Adaptability, positive mindset keep gym goers healthy through COVID-19 pandemic

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Image via Billie Grace Ward, Wikimedia Commons

The COVID-19 pandemic devastated gym owners and patrons alike. But the ability of gyms and their staff to improvise and adapt kept gym goers both physically and mentally healthy.

By Griffin Floyd, Staff Writer

At the ripe age of 60, in 2018 Tim Taylor decided to open his own gym in Kennedy Township, located about 20 minutes northwest of Pittsburgh, in an effort to change others’ lives for the better — just as exercising did for him.

The gym, named iLoveKickboxing, is part of a national chain of kickboxing gyms where participants take part in modified martial arts drills, fighting against punching bags instead of each other. Taylor explained that kickboxing and exercise did wonders for him and he wanted to return the favor.

“[Kickboxing] is something I truly believe in. It’s done wonders for my own health,” Taylor said. “I’m a 62-year-old guy who sat behind a desk for 40 years, and I’ve dropped almost 75 pounds since I opened, gotten off my medications and stuff like that.”

The gym hit the ground running, gaining 120 members in its first two years, close to the 155 needed to break even on his investment.

The COVID-19 pandemic brought Taylor and his gym’s progress to a screeching halt, leaving workers and business owners wondering how they could survive. The economy tanked, layoffs abounded and customers opted to exercise at home instead of going out.

The ever-present threat of COVID-19 made going to the gym a threat to one’s health. Although gyms were shuttered, many refused to sit idly in their house. Exercising is a means of stress relief, confidence boosting and staying physically fit — something people needed more than ever in the midst of an unprecedented global pandemic.

Ashley Boykin, a wellness specialist at Pitt, spoke in an email about the importance of exercising to keep people healthy mentally as well as physically.

“For some people, exercise is a coping mechanism,” Boykin said. “It gives them a chance to remove themselves for a time from the stressor and come back with a better perspective.”

Boykin elaborated, explaining that one can relieve stress through a variety of exercises, like taking walks with friends or engaging in recreational activities such as volleyball with a group of friends.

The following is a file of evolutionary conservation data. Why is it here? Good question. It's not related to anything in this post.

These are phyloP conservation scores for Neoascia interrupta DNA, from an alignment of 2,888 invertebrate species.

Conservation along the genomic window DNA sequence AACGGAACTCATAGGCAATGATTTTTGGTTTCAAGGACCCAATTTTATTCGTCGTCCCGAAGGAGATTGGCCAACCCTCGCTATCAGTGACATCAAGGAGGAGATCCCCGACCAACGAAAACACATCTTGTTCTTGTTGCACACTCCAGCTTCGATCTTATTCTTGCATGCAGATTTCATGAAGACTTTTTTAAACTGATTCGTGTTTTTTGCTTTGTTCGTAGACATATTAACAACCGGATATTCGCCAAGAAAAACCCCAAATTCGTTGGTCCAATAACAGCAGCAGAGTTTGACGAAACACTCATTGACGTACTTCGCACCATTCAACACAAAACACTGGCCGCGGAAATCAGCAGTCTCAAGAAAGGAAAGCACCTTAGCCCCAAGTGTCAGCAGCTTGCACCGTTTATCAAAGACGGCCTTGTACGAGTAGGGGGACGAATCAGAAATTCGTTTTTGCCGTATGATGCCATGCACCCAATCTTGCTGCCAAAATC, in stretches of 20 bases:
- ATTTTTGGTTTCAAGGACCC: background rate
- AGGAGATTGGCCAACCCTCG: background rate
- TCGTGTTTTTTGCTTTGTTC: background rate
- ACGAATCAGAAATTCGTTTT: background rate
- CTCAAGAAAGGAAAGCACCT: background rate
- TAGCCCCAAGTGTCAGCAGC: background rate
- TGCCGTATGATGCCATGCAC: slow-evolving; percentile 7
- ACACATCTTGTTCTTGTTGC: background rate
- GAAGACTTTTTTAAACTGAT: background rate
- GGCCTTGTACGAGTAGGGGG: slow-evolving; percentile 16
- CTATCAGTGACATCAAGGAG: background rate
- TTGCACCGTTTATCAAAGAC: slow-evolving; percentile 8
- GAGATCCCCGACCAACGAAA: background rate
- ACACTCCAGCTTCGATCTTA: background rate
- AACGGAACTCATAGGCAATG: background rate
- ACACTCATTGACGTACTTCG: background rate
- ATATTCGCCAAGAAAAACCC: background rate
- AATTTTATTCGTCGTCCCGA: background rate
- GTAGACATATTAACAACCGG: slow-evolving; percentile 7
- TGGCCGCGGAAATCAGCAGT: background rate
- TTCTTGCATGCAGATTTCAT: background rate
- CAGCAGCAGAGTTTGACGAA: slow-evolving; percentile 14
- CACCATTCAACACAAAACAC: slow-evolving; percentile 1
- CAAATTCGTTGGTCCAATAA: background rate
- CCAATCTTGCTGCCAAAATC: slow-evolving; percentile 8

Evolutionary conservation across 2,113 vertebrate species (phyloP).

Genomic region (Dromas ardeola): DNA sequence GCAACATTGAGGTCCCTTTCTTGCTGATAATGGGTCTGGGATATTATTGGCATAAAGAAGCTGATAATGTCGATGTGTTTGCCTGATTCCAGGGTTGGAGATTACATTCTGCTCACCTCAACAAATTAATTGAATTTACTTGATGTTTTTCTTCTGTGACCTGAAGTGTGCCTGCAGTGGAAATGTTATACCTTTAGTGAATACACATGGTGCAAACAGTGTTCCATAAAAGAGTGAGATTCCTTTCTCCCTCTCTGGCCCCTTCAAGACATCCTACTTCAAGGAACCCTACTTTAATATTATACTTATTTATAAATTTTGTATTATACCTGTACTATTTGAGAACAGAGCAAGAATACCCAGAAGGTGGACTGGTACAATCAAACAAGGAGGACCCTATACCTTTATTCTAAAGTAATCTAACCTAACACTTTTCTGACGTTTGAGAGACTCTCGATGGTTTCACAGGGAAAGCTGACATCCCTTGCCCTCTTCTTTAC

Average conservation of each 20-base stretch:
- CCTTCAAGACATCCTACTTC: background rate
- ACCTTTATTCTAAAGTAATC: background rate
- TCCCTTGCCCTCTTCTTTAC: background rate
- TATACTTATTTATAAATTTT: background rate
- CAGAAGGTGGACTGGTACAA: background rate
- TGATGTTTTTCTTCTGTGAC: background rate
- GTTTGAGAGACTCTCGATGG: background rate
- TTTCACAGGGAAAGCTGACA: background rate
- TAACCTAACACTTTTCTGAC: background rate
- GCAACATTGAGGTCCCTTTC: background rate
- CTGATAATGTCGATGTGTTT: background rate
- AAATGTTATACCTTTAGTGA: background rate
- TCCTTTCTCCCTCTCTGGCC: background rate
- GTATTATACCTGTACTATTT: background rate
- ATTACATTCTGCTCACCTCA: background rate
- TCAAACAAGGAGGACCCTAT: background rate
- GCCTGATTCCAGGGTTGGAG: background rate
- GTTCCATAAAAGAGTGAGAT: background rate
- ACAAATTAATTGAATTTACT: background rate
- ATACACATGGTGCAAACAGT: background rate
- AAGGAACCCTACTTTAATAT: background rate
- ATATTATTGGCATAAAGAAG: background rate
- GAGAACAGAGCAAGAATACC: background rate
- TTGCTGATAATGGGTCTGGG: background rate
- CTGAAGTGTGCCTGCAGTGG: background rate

“Getting out in nature, feeling the warm sun on your skin, feeling the breeze on your face can be transforming,” Boykin said. “Physical activity releases endorphins (the feel-good chemicals), so you are in a better mood.”

Bralyn Wise, a sophomore psychology major, said that she started a habit of going to the gym shortly after the initial nationwide lockdown.

“I mainly started going [to the gym] because of COVID,” Wise said. “I feel like a lot of people gained weight during that time, and that’s why I go more often now. I also go for mental health reasons as well. I feel more confident after I exercise.”

Gym goers were not the only ones who had to adjust their traditional routines. Business owners were struck with a catch-22 — accommodate restrictions or shut down. These new rules often included restricting how many people were allowed to enter the facility, how frequently equipment was sanitized and the most contentious, wearing a mask during workouts. 

Student Affairs spokesperson Janine Fisher said the University’s student recreation facilities saw a massive drop-off in attendance as they altered operations in adherence to COVID-19 guidelines.

“Our spaces experienced about 24% of the usual [participation] in Fall 2020 compared to Fall 2019,” Fisher said. “Facilities remained open with modified hours and operations including requiring reservations to manage capacity, wearing of face coverings and following physical distancing guidelines.”

Pitt Campus Recreation ventured outside the traditional realm of exercise and athletics in order to keep students healthy, happy and entertained. The staff offered new activities that accommodated the need for physical distance such as cornhole, dodgeball and kickball.

While wearing masks caused controversy and provided a sticking point for a vocal faction of would-be exercisers in the United States, some gym owners found that the “new normal” means of operation worked better than the original rules had as gyms fundamentally changed the way they operate. 

“In altering our operations, we learned new technologies and looked at more flexible ways of offering programs and staff training,” Fisher said. “We offered group fitness classes outside, provided esports leagues, offered virtual wellness consultations and fitness programs and hosted our first-ever socially distanced tie-dye event.”

Even with the cards stacked against them, gym goers and gym owners pushed forward with athletic stoicism, fighting through the challenges of pandemic life and trying to better themselves in the process.

“It is what it is,” Taylor said. “You’ve gotta find a way to survive, and that’s what we’re doing.”

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